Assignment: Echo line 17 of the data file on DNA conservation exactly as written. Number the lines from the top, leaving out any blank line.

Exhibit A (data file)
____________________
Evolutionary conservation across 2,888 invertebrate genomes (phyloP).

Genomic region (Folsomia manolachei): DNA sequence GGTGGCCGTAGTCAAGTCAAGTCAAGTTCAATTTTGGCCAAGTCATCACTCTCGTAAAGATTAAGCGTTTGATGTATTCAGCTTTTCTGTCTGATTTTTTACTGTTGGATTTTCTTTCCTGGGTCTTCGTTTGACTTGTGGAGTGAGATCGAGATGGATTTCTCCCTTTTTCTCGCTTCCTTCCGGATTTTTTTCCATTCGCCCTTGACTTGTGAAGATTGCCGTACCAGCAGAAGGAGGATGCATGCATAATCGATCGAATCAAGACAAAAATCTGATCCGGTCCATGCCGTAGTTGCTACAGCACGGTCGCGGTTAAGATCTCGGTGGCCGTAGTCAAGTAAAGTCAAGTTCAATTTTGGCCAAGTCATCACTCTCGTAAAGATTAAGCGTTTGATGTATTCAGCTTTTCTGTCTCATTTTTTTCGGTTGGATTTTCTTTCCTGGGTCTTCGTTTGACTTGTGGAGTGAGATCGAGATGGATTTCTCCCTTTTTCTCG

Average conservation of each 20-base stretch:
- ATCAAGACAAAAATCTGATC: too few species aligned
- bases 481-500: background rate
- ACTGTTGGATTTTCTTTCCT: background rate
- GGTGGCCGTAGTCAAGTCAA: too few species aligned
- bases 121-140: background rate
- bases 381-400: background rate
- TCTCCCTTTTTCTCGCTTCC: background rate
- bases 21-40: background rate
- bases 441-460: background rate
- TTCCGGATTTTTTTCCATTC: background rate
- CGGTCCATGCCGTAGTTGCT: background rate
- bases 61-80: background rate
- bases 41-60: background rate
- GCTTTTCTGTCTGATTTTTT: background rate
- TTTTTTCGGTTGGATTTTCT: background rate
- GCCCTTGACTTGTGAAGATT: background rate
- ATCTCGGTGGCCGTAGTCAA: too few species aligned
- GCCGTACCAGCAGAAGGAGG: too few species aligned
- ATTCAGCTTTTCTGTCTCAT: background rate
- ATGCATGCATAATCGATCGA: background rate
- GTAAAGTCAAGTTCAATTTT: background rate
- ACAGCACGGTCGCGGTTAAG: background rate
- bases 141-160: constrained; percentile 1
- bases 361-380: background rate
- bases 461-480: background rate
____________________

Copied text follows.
- GCTTTTCTGTCTGATTTTTT: background rate